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Finding Fidardo Landi – A story in a dream

January 27, 2011

(Sometimes there is a little more to the dreams we have. This is a story that came to me in a dream in November. One night before I went to sleep I was thinking about my great-grandfather Fidardo Landi, a sculptor from Carrara, Italy, and wishing I had a chance to meet him. Unfortunately he passed away some 45 years before my arrival.  Still, as I sat on my bed staring at four photos of his work, I wished I knew what made these statuaries more unique than, say, something I could buy at a garden center. I am not a professional artist and I beg forgiveness for not knowing the process with which one sculpts. He had a knack, however, for sculpting children and adolescents. They are more real. Their young faces are adorable. Each time I look at these statues I am smitten by them. They come alive to me. I immediately want to tickle their little baby bellies and kiss their fat cheeks. So, it is with that background that I explain this dream.).

I walked into the tiny studio, its ceilings high, and moved across a creaky old wooden floor. The room was dark except for a small light near a seating area. Great-grandpa Landi was working on the clay version of Hiawatha, part of a three figure statue called the Redfield Monument in Syracuse, N.Y. His face lit up as he walked from around the back of the clay statue into the light and said, “It’s nice to meet you.”  His face was so bright, genuinely happy. His eyes smiled.

Without saying a word we sat down across from each other and drank each other in. I wanted to ask him questions about what inspired him as an artist. How did he see his work?  (Even in my dreams I’m still reporting.)

He seemed to already know why I was there and was eager to share information with me. I would appreciate it, cherish the information and respect what he was telling me.

Throughout our conversation he kept smiling at me. He was beaming, really. He had been given a gift, for just a moment, to see the future through the eyes of his great-granddaughter (one of 12 great-grandchildren, and 24 great, great-grandchildren). His smiling eyes look familiar.  The nose. The lips. The way he sat. I see a bit of my entire family, but I particularly see the smiling eyes of my oldest brother Brian and my younger brother Joe. When they look at me as we’re talking they focus the same way. It’s a smile that starts in the heart and move straight up to their mouth and then bursts through their eyes. A joke or quip is definitely in the offing.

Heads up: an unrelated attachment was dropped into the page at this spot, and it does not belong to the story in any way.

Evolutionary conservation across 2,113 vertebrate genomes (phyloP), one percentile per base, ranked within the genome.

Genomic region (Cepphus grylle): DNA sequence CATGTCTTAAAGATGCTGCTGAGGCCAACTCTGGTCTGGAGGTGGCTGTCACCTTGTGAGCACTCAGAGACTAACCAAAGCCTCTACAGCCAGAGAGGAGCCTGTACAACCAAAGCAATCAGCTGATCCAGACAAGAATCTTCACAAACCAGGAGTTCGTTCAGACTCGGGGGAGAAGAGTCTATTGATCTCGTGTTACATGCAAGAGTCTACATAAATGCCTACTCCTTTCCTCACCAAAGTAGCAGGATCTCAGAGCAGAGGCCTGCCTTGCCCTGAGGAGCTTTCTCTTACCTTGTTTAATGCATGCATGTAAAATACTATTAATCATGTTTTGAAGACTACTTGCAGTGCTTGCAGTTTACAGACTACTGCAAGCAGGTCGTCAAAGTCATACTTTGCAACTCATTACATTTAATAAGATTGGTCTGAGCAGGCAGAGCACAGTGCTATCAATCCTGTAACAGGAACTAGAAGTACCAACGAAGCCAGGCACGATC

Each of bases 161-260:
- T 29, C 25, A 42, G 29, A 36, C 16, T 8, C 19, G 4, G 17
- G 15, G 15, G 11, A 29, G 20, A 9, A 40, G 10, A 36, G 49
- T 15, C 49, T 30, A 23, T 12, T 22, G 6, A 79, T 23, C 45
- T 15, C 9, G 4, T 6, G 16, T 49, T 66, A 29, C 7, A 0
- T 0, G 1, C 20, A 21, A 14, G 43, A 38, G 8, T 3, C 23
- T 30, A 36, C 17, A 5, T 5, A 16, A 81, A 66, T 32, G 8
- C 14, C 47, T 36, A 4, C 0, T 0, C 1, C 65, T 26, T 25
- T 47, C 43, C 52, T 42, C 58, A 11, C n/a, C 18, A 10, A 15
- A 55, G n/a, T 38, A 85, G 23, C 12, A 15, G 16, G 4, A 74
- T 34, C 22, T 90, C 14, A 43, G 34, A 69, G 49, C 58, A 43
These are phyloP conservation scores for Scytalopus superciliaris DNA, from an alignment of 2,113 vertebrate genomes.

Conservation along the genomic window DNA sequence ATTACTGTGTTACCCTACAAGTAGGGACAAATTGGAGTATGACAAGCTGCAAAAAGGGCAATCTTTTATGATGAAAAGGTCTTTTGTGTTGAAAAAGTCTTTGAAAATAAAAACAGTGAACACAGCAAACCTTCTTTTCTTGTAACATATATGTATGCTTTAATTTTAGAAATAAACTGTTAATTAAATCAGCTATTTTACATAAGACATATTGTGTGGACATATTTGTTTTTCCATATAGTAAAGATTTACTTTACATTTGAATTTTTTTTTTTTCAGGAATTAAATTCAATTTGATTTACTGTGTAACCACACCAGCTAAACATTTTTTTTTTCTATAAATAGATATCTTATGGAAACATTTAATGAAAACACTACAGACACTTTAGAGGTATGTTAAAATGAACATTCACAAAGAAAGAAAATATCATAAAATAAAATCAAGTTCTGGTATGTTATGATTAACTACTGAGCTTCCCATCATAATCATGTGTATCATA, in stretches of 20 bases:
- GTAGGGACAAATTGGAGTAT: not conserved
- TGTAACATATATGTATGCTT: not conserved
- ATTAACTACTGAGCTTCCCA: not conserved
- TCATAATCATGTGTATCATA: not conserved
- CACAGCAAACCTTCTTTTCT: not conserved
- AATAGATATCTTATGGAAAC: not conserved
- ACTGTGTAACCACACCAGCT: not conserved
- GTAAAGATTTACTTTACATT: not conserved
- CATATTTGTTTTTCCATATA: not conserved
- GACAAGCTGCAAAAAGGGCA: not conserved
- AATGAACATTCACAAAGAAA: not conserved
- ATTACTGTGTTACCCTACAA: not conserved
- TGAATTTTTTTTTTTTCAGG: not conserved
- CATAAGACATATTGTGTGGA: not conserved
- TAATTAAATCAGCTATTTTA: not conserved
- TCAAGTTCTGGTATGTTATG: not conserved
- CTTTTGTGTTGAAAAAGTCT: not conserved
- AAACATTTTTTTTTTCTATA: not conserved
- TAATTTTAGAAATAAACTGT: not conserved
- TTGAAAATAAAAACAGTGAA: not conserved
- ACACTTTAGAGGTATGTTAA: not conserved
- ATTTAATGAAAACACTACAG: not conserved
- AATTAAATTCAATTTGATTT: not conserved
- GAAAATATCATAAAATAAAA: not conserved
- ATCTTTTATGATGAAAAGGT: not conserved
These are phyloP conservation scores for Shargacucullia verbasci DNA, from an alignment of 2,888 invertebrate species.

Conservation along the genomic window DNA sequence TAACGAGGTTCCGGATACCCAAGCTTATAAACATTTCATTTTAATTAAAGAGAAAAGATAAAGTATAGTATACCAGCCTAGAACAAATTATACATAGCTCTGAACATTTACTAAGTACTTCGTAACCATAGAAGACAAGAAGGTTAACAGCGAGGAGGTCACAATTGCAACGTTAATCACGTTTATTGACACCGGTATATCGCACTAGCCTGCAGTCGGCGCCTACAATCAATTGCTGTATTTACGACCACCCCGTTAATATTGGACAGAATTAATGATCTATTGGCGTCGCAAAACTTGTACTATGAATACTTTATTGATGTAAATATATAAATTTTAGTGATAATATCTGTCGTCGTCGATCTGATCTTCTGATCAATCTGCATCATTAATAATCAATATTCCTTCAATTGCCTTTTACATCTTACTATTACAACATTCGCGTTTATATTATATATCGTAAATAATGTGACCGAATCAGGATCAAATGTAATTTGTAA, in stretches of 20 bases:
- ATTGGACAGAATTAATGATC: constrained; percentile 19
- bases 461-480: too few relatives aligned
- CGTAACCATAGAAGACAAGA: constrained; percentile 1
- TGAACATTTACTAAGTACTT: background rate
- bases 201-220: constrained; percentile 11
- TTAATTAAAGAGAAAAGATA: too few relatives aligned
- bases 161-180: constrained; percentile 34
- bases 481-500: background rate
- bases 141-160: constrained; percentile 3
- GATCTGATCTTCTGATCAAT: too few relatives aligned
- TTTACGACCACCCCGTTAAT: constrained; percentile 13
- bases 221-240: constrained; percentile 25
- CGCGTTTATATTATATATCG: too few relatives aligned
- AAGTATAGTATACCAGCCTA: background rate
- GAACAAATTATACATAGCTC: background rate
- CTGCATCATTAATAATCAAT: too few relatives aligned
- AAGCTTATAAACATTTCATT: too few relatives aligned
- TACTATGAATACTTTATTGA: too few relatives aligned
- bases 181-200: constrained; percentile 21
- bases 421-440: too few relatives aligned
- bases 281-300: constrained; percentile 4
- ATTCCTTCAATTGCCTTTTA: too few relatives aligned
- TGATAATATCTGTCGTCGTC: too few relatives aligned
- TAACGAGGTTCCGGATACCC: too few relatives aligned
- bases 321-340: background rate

The light in great grandpa’s smile is so welcoming to me. It’s as if I just haven’t seen him in a few years rather than just met him in a dream. As if, he is still working in Carrara, Italy and I am here in the United States. He knew I adored his wife, my great-grandmother, Louisa Biggi Landi. I couldn’t wait to start asking questions.

In my dream I could feel myself filling with energetic anxiety, the way I do when I am about to talk non stop; heart racing, chest filling excitement. Great grandpa is amused.

Holding a graphite pencil and a sketch pad, he begins to draw. I see him drawing the lines of a face. There is a partial outline. A hint of nose. Two stokes place the arms. One starts the back. Then he begins filling in the lines until this sketch takes shape. He explains that this is his process.

“You fill in the lines until it takes shape and you can see it smile. Or until the viewer can see it smile, like holding someone’s face in both your hands,” he said. “Children radiate life. They have a natural joy, a curiosity that has to be shown.”

“Statues have to have dimension to come to life,” he explained. “The Mermaids are an example of that curiosity and innocence extended out and into life by the way they are posed over the water.”

I told him I imagine what it must have felt like to tackle the clay (work of a sculptor).

“You want to try to feel the movements of each part of the body until it sets into place, giving it a lasting look, as if it is about to move again. A smile about to breathe. A head that lifts.

“Hiawatha’s arm, for example. Look at it. Hiawatha looks like his arms are about to move while he straightens his back. A warm greeting to follow,” he points out.

“I enjoyed casting children and adolescence because they weren’t jaded by life. They still had their curiosity. They were happy. That’s an image I always tried to portray.”

“To work with the best (other known sculptors) was truly an honor. I did what needed to be done.”

He paused. I could see him thinking about all of this for a moment.

“Don’t overdue it. Don’t force the work.  Hands and cheekbones assume importance, followed by the head and muscles of the back. It has to look like it is about to move again, about to speak.”

“For me, it was an honor to create works of art for generations and many people to see.”

(That is Fidardo Landi’s story. It is something worth dreaming about.)


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